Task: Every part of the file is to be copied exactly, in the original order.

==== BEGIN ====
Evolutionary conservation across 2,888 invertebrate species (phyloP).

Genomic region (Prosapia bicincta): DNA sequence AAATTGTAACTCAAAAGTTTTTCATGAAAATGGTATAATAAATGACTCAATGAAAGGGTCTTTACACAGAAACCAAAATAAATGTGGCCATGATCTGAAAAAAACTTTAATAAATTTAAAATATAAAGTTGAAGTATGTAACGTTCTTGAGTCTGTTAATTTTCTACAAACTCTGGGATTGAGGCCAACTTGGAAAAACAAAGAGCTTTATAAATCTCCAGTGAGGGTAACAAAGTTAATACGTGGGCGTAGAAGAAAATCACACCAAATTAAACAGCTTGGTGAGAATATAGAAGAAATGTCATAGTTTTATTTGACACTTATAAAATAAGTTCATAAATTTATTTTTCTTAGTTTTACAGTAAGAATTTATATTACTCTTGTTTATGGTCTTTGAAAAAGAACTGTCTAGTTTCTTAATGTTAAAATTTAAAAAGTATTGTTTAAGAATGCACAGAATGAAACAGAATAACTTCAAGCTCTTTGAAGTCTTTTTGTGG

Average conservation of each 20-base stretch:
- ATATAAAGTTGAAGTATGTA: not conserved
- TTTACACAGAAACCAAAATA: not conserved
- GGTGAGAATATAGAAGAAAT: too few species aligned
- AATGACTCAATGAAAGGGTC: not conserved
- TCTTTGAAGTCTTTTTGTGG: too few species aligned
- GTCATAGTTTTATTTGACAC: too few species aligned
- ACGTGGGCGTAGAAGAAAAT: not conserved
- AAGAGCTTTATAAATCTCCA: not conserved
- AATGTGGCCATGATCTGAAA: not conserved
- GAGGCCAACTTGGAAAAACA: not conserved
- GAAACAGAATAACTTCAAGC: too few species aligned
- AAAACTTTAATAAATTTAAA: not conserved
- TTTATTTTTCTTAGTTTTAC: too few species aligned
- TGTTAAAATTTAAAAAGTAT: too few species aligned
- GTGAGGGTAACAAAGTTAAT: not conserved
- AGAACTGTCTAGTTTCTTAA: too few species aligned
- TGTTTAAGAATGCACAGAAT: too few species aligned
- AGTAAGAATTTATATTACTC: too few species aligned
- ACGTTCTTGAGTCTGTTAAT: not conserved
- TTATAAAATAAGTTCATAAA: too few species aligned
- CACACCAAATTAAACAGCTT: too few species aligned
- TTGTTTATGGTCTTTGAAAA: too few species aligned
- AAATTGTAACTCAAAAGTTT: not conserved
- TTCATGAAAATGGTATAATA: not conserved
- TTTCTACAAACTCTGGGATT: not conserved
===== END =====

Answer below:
Evolutionary conservation across 2,888 invertebrate species (phyloP).

Genomic region (Prosapia bicincta): DNA sequence AAATTGTAACTCAAAAGTTTTTCATGAAAATGGTATAATAAATGACTCAATGAAAGGGTCTTTACACAGAAACCAAAATAAATGTGGCCATGATCTGAAAAAAACTTTAATAAATTTAAAATATAAAGTTGAAGTATGTAACGTTCTTGAGTCTGTTAATTTTCTACAAACTCTGGGATTGAGGCCAACTTGGAAAAACAAAGAGCTTTATAAATCTCCAGTGAGGGTAACAAAGTTAATACGTGGGCGTAGAAGAAAATCACACCAAATTAAACAGCTTGGTGAGAATATAGAAGAAATGTCATAGTTTTATTTGACACTTATAAAATAAGTTCATAAATTTATTTTTCTTAGTTTTACAGTAAGAATTTATATTACTCTTGTTTATGGTCTTTGAAAAAGAACTGTCTAGTTTCTTAATGTTAAAATTTAAAAAGTATTGTTTAAGAATGCACAGAATGAAACAGAATAACTTCAAGCTCTTTGAAGTCTTTTTGTGG

Average conservation of each 20-base stretch:
- ATATAAAGTTGAAGTATGTA: not conserved
- TTTACACAGAAACCAAAATA: not conserved
- GGTGAGAATATAGAAGAAAT: too few species aligned
- AATGACTCAATGAAAGGGTC: not conserved
- TCTTTGAAGTCTTTTTGTGG: too few species aligned
- GTCATAGTTTTATTTGACAC: too few species aligned
- ACGTGGGCGTAGAAGAAAAT: not conserved
- AAGAGCTTTATAAATCTCCA: not conserved
- AATGTGGCCATGATCTGAAA: not conserved
- GAGGCCAACTTGGAAAAACA: not conserved
- GAAACAGAATAACTTCAAGC: too few species aligned
- AAAACTTTAATAAATTTAAA: not conserved
- TTTATTTTTCTTAGTTTTAC: too few species aligned
- TGTTAAAATTTAAAAAGTAT: too few species aligned
- GTGAGGGTAACAAAGTTAAT: not conserved
- AGAACTGTCTAGTTTCTTAA: too few species aligned
- TGTTTAAGAATGCACAGAAT: too few species aligned
- AGTAAGAATTTATATTACTC: too few species aligned
- ACGTTCTTGAGTCTGTTAAT: not conserved
- TTATAAAATAAGTTCATAAA: too few species aligned
- CACACCAAATTAAACAGCTT: too few species aligned
- TTGTTTATGGTCTTTGAAAA: too few species aligned
- AAATTGTAACTCAAAAGTTT: not conserved
- TTCATGAAAATGGTATAATA: not conserved
- TTTCTACAAACTCTGGGATT: not conserved